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The most common question we get on this project is how the positive/negative sentiment works, long story short, we tested out various sentiment analysis engines/APIs and found that (not only are they super expensive and over-complicated), that using a simple keyword matching technique worked just as well if not better.

You can see how it works by reviewing the code but there are two short keyword lists for positive and negative respectively, we selected keywords that are commonly used in situations that are definitely positive or negative, eliminating the grey-area keywords that could cause false-positives.

As a final scrub on positive matches we make sure none of the negative keywords are in the positive match, keeping the positive tweets clean.


This project is built with today's common off-the-shelf Maker components, though there are quite a few technologies going-on here so this project makes a great example of marrying them all together.



 * Flag object.
 * @typedef Flag
 * @type {Object}
 * @property {number} position Stepper motor position
 * @property {Object} tweet Twitter's tweet object
 * @property {string} sentiment 'positive' or 'negative'
    position: pos,
    tweet: data,
    sentiment: sentiment


Download the PiHead image, and write the image to your SD card.

For OS X, note the RAW disk device rdisk is much quicker.

sudo dd bs=1m if=path_of_your_image.img of=/dev/rdisk<n>

Or if you already have a system image you want to use you can follow the PiHead steps.

Visit with Chrome, and with your RPi running you should get raspberrypi on the setup page after a minute or so if you're booting for the first time. Create your user, and visit your login page to test-out Headless.

Use the IP address from your login page to SSH into your RPi (password is raspberry).

ssh pi@<ip address>

1 Expand Filesystem, and 16 MB memory split (under 8 Advanced Options > A3 Memory Split) for the GPU.

sudo raspi-config
sudo reboot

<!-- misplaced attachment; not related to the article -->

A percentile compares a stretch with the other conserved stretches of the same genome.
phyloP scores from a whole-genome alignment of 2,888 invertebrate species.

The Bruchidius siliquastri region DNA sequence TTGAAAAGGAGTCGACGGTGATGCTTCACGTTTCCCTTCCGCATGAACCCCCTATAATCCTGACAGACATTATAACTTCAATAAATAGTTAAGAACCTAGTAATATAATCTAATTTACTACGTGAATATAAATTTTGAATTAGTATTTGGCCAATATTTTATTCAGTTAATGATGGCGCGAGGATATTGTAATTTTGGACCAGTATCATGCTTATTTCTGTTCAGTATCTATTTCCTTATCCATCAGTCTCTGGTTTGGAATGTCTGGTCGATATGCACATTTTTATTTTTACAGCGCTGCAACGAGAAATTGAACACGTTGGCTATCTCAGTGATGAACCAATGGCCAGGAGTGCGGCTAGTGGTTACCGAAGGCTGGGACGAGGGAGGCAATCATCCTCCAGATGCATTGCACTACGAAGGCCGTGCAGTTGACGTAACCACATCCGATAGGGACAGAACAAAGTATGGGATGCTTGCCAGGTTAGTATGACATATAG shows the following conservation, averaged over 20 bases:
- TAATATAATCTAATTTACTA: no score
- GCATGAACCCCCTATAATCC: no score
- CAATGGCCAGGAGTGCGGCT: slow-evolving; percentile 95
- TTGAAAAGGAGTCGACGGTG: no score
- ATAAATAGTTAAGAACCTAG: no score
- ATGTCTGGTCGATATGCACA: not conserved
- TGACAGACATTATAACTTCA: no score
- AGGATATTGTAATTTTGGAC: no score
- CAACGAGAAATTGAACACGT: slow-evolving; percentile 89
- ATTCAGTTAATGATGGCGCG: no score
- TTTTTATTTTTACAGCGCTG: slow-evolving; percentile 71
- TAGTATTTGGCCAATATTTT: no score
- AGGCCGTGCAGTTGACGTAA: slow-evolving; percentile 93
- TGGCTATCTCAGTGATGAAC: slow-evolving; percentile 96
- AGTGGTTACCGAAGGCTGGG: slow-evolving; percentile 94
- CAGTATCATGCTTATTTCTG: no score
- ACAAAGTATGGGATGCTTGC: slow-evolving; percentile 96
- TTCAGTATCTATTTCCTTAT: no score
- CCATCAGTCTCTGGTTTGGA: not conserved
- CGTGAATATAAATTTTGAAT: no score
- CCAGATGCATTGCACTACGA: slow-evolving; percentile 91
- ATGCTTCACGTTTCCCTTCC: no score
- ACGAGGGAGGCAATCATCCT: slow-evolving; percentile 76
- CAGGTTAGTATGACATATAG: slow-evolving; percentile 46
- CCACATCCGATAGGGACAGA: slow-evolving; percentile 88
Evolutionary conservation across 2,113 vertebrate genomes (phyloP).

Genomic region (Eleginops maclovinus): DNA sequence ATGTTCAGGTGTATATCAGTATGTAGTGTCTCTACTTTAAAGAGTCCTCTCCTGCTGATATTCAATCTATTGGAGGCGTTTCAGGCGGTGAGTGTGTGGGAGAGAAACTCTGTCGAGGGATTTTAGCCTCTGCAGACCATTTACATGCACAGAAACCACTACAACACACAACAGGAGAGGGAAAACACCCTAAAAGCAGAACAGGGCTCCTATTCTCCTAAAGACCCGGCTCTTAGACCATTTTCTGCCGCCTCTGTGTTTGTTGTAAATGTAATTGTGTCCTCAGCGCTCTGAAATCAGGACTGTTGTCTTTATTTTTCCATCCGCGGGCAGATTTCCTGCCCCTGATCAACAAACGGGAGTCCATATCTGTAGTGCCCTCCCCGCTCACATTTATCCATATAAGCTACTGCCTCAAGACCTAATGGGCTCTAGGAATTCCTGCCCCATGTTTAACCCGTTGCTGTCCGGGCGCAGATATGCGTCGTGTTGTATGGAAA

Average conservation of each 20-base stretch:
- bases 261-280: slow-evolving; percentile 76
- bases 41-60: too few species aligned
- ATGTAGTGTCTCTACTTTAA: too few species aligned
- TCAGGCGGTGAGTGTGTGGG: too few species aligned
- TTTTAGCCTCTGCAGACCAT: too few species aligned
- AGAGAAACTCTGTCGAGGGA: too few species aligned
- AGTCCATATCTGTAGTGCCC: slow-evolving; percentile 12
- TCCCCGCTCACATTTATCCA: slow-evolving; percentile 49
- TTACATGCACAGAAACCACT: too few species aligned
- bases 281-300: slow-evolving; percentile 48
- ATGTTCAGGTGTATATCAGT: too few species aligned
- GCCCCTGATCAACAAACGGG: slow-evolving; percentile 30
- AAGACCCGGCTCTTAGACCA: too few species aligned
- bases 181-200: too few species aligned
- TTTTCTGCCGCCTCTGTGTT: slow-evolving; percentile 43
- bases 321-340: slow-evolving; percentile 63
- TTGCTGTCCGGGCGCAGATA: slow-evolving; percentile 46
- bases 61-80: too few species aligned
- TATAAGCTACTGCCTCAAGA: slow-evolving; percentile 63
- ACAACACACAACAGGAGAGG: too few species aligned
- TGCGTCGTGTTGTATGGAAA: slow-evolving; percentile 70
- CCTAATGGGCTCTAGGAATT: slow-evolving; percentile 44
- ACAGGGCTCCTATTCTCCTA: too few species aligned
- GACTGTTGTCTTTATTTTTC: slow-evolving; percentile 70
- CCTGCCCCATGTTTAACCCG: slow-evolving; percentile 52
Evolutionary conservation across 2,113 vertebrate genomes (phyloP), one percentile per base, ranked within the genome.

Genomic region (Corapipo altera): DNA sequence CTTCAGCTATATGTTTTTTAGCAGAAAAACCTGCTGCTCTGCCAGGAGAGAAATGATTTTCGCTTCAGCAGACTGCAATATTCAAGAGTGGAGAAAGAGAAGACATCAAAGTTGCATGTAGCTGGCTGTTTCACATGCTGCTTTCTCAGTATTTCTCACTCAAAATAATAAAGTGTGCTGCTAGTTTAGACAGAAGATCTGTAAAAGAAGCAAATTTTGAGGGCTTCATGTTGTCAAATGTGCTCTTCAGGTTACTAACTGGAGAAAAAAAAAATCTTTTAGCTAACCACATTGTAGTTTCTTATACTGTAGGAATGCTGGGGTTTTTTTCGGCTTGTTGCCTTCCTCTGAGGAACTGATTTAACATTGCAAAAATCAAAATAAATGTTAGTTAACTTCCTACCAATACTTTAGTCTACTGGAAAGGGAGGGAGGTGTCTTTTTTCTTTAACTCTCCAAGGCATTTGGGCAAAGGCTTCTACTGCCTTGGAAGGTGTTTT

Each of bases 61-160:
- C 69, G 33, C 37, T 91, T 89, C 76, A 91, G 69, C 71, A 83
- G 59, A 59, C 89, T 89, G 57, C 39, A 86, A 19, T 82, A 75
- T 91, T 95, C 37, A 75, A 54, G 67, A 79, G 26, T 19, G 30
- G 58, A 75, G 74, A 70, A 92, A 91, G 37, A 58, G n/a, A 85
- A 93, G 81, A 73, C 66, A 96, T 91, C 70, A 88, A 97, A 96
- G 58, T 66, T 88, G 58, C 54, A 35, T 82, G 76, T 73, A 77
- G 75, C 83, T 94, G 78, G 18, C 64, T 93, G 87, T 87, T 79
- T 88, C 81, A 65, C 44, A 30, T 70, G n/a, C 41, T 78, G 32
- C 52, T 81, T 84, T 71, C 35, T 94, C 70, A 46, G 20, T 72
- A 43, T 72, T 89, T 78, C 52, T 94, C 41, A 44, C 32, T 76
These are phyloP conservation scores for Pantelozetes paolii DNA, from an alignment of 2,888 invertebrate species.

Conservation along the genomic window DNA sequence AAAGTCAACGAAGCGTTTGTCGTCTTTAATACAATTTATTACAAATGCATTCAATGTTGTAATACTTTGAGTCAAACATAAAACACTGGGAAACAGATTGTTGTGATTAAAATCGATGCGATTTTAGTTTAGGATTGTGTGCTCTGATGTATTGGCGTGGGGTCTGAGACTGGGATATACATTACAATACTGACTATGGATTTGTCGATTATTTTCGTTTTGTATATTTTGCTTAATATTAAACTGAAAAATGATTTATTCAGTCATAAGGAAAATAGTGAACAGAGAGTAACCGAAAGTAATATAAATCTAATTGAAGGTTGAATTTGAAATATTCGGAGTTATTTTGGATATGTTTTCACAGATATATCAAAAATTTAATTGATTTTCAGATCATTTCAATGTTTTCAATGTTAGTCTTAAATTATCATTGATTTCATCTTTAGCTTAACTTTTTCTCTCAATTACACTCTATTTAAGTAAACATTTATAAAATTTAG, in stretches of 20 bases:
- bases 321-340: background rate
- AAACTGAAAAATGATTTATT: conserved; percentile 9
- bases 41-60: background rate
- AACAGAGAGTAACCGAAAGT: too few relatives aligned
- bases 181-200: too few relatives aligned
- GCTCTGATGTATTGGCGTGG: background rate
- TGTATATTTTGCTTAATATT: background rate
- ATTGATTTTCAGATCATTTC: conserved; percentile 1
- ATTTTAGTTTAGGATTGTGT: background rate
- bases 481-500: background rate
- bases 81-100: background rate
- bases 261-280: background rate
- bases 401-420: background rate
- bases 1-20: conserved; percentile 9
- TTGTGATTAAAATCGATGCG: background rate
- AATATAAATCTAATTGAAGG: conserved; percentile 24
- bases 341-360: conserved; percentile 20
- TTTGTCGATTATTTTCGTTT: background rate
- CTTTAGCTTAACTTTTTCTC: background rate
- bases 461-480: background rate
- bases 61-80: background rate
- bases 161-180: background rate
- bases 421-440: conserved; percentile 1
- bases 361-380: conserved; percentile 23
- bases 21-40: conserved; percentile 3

Log back into your RPi, update and upgrade.

sudo apt-get update
sudo apt-get -y upgrade
sudo rpi-update
sudo reboot

Log back into your RPi and continue.

sudo apt-get -y install arduino
sudo sh setuptools-0.6c11-py2.7.egg
tar xvzf pyserial-2.7.tar.gz
cd pyserial-2.7
sudo python install
cd ..
tar xvzf nanpy-v0.8.tar.gz
cd nanpy-0.8
sudo python install
cd firmware
export BOARD=uno
make upload
cd ../..
rm setuptools-0.6c11-py2.7.egg
sudo rm -r pyserial*
sudo rm -r nanpy*

Install the scripts.

cd headless-stable/users
ls -l
cd <user>
tar xvzf master.tar.gz --overwrite --strip=3
rm master.tar.gz
cd scripts
chmod +x

Test-out the motor.

./ --steps 200
./ --steps -200
./ --steps 2000
./ --steps -2000

Install express, and twit.

cd ../../..
npm install express
npm install
npm install twit

Return to your login page, before running the scripts you'll need to specify your express and twit configuration, add the following to your Ghost or Shell config. Private keys for Twitter can be obtained from your Twitter Apps.

    "express": {
        "port": 3000
    "twitter": {
        "consumer_key": "<consumer key>",
        "consumer_secret": "<consumer secret>",
        "access_token": "<access token>",
        "access_token_secret": "<access token secret>"

Run the script named raisethepride from your Scripts List. Visit http://<ip address>:3000/ and you should see the #RaiseThePride website running, but without tweets.

Next run the script named pflag. If all works well you should see Log output for the flag Position, Total tweets, Positive/Negative split and a JSON string of the matched tweet.

Return to http://<ip address>:3000/ and you should now see the tweets from your device.





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